Dancing Fish Flakes


When I eat at a restaurant, I’m secretly hoping to get the plate that everyone else will ooh and ahh over. I’ve come up with a surefire way to achieve this, at least at Japanese restaurants: The trick is to order a dish topped with dancing fish flakes. Also known as hanakatsuo, they’re the thinnest form of shaved dried bonito (katsuobushi), the skipjack tuna ubiquitous in Japanese cooking. When steam rises from hot food, the paper-thin fish flakes twirl and dance like they’re alive. Recently, at my local Japanese noodle shop, I ordered stir-fried udon noodles topped with hanakatsuo, and someone at my table actually said, “Oh my God, what is that?”

So, as a showstopper, dancing fish flakes are hard to beat. But they’re easy to buy and use at home. When you get to the aisle of the Asian grocery that has bonito flakes, you’ll find two different types of flakes, one slightly thicker than the other. The thick shavings are for making dashi, the ubiquitous Japanese bonito-kelp broth. The thin shavings are for topping food. To identify the thin shavings, look for the word “soft” on the package (mine is labeled “katsuo soft kezuri, natural flavor”). Then squeeze the package. If it feels pillowy, like the flakes inside are loosely packed, you are holding a sack of little dancers.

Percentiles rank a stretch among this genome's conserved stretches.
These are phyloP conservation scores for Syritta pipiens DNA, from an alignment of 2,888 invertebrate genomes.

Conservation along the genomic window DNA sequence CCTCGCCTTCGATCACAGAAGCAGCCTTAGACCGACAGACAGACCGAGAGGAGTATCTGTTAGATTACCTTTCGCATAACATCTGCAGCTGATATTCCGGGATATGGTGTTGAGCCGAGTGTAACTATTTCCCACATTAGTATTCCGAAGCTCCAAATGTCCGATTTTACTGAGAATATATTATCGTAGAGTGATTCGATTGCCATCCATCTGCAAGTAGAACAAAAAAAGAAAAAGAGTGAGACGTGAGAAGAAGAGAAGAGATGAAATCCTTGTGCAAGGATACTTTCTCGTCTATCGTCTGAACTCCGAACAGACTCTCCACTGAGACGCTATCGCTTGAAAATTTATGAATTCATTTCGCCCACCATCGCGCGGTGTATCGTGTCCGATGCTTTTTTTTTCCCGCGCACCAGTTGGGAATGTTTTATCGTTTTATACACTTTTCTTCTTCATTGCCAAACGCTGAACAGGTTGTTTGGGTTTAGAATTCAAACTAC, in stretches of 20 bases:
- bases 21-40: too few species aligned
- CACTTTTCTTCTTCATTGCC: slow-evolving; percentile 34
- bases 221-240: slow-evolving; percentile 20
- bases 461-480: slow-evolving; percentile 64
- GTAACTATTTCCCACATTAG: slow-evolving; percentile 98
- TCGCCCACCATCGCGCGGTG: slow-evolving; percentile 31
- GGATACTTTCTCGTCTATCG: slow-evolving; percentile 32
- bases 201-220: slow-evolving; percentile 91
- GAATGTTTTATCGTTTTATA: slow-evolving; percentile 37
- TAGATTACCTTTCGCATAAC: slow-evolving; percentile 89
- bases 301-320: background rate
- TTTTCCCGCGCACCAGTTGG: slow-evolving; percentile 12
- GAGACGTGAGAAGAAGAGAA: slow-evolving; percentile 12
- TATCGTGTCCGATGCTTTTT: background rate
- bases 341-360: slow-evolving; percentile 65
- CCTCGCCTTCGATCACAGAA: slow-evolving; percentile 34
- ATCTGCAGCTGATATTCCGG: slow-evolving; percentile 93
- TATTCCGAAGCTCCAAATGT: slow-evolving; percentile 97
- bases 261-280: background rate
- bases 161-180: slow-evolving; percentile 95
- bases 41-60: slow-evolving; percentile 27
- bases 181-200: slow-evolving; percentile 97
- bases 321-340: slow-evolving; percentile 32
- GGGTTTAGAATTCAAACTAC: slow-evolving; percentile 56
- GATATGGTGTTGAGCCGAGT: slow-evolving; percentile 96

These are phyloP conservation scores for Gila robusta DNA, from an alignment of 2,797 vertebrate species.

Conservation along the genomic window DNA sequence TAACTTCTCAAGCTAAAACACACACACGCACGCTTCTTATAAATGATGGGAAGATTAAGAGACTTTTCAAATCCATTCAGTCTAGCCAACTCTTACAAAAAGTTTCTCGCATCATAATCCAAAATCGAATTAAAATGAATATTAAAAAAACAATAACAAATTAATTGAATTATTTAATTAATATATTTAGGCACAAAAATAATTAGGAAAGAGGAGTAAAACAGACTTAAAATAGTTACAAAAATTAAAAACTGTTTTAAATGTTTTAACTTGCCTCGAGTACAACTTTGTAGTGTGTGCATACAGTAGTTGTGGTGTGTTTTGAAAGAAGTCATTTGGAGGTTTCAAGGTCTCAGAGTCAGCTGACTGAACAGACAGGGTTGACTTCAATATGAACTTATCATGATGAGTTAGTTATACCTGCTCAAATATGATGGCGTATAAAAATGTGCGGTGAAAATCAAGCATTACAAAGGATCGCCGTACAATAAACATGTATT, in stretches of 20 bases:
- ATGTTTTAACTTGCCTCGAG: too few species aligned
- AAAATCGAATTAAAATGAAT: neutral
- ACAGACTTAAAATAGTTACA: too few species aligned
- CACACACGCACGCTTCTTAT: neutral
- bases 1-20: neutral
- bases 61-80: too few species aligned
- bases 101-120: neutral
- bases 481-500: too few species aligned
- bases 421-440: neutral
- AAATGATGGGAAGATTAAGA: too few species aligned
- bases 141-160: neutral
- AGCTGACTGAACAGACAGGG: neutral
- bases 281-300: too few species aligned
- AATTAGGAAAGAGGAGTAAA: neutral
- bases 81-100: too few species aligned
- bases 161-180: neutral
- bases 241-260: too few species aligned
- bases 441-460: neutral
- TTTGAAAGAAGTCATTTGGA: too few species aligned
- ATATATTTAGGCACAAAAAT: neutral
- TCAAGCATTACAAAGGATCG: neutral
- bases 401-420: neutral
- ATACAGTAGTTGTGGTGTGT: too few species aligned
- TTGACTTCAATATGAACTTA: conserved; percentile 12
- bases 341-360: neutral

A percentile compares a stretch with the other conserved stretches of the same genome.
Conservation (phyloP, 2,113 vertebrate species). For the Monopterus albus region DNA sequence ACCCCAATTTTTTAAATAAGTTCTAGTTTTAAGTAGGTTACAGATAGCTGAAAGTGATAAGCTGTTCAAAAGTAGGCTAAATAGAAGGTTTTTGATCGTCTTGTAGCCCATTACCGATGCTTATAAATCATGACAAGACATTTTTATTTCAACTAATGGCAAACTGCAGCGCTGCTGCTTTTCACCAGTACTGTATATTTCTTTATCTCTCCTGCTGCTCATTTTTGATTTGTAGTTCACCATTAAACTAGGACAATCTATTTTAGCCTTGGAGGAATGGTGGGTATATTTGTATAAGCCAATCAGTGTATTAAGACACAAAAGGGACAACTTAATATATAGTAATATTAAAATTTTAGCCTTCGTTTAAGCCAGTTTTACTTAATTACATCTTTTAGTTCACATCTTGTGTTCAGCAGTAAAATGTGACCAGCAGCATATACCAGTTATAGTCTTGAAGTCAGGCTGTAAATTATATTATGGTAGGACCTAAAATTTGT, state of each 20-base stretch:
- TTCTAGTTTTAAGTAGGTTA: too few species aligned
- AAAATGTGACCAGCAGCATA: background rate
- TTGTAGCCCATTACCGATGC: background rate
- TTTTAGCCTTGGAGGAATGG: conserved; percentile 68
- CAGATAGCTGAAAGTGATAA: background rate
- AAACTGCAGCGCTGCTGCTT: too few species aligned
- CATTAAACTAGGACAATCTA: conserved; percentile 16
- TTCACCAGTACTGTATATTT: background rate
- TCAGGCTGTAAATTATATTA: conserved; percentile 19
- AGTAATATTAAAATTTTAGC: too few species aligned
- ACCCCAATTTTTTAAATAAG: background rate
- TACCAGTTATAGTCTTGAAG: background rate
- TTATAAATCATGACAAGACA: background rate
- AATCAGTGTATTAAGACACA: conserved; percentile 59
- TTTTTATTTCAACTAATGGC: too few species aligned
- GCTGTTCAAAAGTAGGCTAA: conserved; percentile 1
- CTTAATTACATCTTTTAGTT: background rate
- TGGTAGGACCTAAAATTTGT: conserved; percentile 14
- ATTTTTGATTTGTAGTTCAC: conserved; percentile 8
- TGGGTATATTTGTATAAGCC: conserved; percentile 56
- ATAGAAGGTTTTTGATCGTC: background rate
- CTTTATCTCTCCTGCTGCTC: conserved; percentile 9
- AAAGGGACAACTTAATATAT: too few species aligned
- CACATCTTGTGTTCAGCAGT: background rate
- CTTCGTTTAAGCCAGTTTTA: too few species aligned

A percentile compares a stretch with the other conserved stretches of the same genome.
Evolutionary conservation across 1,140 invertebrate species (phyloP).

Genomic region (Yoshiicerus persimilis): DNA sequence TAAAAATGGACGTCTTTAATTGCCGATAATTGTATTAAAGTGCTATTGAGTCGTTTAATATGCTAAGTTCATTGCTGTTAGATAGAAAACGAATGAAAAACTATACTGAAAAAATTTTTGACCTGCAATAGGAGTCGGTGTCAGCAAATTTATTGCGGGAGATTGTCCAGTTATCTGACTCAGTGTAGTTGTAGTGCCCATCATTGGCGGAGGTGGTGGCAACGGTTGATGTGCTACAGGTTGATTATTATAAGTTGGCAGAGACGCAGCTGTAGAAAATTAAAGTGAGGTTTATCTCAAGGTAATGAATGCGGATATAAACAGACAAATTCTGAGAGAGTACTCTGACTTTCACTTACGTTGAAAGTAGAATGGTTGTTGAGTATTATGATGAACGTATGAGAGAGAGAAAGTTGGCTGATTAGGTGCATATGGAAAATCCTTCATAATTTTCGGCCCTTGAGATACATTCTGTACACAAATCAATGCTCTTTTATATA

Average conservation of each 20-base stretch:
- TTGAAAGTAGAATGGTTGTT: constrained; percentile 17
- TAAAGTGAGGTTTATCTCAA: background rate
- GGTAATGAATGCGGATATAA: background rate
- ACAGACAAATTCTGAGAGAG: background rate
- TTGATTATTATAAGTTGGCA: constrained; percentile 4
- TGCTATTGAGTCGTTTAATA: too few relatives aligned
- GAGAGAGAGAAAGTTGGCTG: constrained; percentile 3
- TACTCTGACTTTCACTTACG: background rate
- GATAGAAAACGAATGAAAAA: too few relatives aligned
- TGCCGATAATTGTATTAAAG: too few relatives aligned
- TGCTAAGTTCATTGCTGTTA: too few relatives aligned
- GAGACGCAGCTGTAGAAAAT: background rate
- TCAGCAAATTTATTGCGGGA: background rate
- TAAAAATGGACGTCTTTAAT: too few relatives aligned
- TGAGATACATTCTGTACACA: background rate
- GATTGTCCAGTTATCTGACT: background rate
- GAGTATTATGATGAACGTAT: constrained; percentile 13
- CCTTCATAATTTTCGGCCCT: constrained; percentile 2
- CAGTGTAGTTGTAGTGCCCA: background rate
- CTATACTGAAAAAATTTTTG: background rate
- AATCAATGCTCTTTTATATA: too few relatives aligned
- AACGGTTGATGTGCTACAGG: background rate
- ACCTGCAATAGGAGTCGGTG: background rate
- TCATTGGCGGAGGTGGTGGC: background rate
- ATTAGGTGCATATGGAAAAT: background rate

Shizuo Tsuji, in his masterpiece Japanese Cooking: A Simple Art, says the dancing flakes look like “rosy-beige excelsior.” Frankly, I had to look up “excelsior,” but now that I know it’s a wood-derived stuffing material that used to be dyed green and used as Easter “grass,” I find his description perfectly apt. To give you an idea of how airy these flakes are, I bought a large package—enough for at least a dozen servings of dancing fish flakes—and it weighed 1.4 ounces.

Then, put them on noodles (udon or yakisoba), okonomiyaki, baked or sautéed tofu, steamed or fried rice. They’re not merely a treat for the eyes; with a hint of smoke from the curing process and a big helping of umami from the fish itself, fish flakes make the taste buds dance, too.

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